1. In order to learn Torah if one finds that he can learn better outside of Israel.
2.In order to find a suitable partner to marry.
3. In order to make a living and support one’s family.
Rambam (Hilchos Melachim 5:9)
Obviously, the brother’s temporary ירידה - (lit. going down. con. leaving the Land of Israel) is justified and fits into the third category - supporting one’s family.
When Joseph asked his brothers, from where they had come
וַיֹּאמֶר אֲלֵהֶם מֵאַיִן בָּאתֶם
And he said to them, “Where do you come from?”
the brothers responded strangely. Not only did they say from where they came, they also included the reason for their travelling.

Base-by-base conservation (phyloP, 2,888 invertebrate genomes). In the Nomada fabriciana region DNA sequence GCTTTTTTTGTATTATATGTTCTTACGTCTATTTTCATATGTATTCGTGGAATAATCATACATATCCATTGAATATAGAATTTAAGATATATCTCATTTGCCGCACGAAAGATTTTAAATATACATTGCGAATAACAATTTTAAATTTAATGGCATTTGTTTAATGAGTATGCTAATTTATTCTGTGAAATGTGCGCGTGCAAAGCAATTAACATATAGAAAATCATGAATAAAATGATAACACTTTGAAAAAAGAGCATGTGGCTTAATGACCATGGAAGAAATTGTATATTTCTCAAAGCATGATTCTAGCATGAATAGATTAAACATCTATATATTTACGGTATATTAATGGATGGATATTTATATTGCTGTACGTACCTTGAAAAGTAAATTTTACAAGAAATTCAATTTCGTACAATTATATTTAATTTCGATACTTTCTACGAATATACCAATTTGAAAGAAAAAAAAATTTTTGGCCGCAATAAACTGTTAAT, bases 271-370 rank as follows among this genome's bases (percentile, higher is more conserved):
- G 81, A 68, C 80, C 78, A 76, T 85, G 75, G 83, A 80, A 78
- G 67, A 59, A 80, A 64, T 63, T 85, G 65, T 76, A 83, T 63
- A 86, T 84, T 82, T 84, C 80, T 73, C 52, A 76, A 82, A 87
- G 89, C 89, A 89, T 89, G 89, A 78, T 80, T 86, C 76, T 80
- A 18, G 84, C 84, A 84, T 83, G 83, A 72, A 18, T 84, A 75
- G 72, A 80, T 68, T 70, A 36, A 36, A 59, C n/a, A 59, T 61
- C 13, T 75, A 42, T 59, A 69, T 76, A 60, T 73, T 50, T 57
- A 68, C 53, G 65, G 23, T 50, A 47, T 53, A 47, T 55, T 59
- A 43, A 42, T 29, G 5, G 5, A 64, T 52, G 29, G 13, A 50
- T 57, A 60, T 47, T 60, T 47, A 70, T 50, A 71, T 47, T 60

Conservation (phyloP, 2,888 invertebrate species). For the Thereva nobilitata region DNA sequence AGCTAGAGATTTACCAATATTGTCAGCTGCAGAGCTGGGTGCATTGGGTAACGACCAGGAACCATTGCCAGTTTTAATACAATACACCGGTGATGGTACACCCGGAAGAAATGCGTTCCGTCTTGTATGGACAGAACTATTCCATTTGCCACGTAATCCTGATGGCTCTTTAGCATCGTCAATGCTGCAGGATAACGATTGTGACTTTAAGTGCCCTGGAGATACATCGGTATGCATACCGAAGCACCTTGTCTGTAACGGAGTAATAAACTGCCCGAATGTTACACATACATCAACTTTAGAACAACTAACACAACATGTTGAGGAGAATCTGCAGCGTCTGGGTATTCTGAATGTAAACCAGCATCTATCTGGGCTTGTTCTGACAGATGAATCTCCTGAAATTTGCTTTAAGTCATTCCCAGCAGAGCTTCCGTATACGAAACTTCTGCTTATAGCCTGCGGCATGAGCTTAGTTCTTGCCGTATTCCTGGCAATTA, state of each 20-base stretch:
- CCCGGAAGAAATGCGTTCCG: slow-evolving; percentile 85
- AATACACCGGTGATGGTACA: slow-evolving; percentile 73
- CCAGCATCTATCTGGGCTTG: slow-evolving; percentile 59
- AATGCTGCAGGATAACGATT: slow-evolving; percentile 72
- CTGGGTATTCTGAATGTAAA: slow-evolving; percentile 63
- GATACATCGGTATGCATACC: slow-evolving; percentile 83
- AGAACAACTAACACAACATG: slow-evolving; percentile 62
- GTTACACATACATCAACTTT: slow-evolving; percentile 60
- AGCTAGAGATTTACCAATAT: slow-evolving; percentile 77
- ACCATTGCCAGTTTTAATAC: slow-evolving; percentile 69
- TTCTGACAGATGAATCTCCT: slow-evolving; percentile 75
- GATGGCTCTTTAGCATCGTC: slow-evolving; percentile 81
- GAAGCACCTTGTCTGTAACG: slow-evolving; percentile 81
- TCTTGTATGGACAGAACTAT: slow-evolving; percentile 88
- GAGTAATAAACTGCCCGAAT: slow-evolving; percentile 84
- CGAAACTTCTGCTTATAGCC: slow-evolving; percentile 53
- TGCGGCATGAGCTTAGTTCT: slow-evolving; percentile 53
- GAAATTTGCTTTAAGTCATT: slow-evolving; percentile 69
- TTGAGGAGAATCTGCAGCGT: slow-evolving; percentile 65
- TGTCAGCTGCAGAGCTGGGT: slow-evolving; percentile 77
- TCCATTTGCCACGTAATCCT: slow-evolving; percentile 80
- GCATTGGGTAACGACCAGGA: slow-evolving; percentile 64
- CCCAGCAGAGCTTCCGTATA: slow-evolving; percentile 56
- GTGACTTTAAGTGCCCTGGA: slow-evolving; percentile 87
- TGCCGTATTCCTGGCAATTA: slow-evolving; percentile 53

מֵאֶרֶץ כְּנַעַן לִשְׁבָּר אֹכֶל:
“From the land of Canaan to purchase food.”
Rabbi Zalman Sortozkin explains Joseph’s brothers responded in this manner as they were used to apologising whenever they left the Land of Israel. They also apologised this time before a “non-Jewish minister”, even though it is not a sin for a non-Jew to leave Israel. The second half of the brothers’ answer was an apology and an explanation as to why they left the Land of Israel (which in their case, was permissible).
The four words of the brothers’ answer teach us not only the severity of leaving the Land of Israel, but the privilege and the responsibility of living in the Land of Israel. Today, we have the opportunity and the ability to make Aliyah and live in Israel - and we should! Today, we don’t have reasons NOT to live in Israel.